Connecting evolutionary morphology to genomics using ontologies: A case study from cypriniformes including zebrafish

Paula M. Mabee, Gloria Arratia, Miles Coburn, Melissa Haendel, Eric J. Hilton, John G. Lundberg, Richard L. Mayden, Nelson Rios, Monte Westerfield

Research output: Contribution to journalArticlepeer-review

44 Scopus citations


One focus of developmental biology is to understand how genes regulate development, and therefore examining the phenotypic effects of gene mutation is a major emphasis in studies of zebrafish and other model organisms. Genetic change underlies alterations in evolutionary characters, or phenotype, and morphological phylogenies inferred by comparison of these characters. We will utilize both existing and new ontologies to connect the evolutionary anatomy and image database that is being developed in the Cypriniformes Tree of Life project to the Zebrafish Information Network (HYPERLINK "file://localhost/ Library/Local%20Settings/Temp/" database. Ontologies are controlled vocabularies that formally represent hierarchical relationships among defined biological concepts. If used to recode the free-form text descriptors of anatomical characters, evolutionary character data can become more easily computed, explored, and mined. A shared ontology for homologous modules of the phenotype must be referenced to connect the growing databases in each area in a way that evolutionary questions can be addressed. We present examples that demonstrate the broad utility of this approach.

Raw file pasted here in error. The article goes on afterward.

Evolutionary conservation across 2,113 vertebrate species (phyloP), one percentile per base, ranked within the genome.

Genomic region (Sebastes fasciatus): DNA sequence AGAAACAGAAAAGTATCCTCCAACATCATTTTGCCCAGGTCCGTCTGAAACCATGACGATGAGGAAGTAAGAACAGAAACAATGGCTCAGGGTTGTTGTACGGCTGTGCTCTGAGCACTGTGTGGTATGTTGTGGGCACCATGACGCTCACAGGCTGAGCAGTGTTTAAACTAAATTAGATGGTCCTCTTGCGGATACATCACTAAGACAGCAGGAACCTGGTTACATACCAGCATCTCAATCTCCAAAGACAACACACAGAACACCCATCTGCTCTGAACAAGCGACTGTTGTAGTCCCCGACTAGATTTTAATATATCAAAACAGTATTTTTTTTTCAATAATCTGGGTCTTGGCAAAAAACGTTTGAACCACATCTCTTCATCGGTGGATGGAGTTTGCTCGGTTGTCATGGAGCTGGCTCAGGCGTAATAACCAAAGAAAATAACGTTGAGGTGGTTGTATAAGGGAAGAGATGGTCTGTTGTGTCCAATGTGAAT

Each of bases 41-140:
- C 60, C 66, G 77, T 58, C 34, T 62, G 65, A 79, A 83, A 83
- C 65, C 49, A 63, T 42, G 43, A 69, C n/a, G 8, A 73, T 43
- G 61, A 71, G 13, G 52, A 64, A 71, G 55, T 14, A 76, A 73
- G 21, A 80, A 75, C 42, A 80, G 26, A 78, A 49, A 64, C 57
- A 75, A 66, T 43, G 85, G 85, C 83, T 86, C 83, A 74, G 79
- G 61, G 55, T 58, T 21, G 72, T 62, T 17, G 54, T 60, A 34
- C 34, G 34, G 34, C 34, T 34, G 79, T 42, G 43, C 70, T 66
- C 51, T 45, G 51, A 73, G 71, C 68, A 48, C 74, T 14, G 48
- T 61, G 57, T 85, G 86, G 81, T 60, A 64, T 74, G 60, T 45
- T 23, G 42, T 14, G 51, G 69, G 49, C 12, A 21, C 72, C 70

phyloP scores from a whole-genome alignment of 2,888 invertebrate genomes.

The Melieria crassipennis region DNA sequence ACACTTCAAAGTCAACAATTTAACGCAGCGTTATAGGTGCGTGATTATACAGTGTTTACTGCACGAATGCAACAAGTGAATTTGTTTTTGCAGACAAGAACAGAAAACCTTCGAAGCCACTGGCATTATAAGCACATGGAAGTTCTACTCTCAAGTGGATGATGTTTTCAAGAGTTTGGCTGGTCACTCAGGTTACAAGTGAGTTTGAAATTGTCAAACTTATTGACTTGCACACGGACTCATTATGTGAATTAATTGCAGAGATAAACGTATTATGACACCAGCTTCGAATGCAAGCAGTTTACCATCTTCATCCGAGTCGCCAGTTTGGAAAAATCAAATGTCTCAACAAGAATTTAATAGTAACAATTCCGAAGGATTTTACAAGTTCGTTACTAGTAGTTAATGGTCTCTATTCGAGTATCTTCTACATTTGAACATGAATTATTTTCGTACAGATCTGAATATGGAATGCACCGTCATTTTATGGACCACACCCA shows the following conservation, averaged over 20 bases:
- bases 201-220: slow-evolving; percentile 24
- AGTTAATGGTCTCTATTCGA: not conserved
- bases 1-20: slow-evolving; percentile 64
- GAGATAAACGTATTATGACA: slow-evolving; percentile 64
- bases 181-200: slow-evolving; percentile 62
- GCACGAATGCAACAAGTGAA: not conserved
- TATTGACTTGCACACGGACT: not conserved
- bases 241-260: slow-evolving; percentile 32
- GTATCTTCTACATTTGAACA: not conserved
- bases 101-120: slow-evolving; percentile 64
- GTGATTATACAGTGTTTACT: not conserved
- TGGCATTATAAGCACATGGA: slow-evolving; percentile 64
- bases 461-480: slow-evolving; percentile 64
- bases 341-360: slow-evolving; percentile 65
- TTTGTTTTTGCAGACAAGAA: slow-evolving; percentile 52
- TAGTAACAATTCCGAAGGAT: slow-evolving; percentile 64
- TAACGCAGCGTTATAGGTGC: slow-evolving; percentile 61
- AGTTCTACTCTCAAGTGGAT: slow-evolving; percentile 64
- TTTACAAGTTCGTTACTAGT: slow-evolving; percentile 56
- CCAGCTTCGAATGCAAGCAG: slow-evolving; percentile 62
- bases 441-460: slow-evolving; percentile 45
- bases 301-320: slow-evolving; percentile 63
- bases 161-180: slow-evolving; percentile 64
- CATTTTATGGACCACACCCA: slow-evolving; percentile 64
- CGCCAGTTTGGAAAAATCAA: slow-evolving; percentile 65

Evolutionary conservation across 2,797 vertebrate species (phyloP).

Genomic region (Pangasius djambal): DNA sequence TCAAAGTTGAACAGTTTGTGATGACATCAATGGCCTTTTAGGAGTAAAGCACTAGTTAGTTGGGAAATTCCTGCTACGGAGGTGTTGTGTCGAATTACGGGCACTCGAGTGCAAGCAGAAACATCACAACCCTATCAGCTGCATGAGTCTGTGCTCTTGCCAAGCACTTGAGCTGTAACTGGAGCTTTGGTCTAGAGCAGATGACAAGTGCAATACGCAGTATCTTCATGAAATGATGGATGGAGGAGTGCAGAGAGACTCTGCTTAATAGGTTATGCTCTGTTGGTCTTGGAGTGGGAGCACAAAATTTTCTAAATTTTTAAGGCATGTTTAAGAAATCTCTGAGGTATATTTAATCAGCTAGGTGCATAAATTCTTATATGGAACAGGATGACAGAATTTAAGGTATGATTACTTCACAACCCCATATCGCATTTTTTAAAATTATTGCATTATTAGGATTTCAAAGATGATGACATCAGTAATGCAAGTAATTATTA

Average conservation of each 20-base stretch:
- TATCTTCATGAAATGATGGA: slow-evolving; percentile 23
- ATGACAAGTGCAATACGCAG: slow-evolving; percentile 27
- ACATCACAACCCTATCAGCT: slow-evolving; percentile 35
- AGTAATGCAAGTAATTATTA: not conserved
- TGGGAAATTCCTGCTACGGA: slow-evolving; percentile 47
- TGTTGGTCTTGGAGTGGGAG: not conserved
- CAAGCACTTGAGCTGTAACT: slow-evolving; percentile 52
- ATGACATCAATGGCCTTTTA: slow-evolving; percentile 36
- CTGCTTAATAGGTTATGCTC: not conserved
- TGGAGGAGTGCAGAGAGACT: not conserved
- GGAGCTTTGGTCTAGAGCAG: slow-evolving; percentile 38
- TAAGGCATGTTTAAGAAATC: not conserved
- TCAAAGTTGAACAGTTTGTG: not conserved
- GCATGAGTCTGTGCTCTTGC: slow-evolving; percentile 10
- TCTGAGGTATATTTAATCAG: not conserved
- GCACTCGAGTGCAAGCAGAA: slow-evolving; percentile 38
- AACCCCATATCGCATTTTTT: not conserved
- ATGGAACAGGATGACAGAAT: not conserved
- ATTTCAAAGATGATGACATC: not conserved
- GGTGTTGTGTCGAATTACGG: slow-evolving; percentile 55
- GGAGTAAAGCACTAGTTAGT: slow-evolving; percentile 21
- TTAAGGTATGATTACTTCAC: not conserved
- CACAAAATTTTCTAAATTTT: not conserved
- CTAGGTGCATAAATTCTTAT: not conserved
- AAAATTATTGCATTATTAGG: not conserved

Original languageEnglish (US)
Pages (from-to)655-668
Number of pages14
JournalJournal of Experimental Zoology Part B: Molecular and Developmental Evolution
Issue number5
StatePublished - Sep 15 2007
Externally publishedYes

ASJC Scopus subject areas

  • Ecology, Evolution, Behavior and Systematics
  • Molecular Medicine
  • Animal Science and Zoology
  • Genetics
  • Developmental Biology


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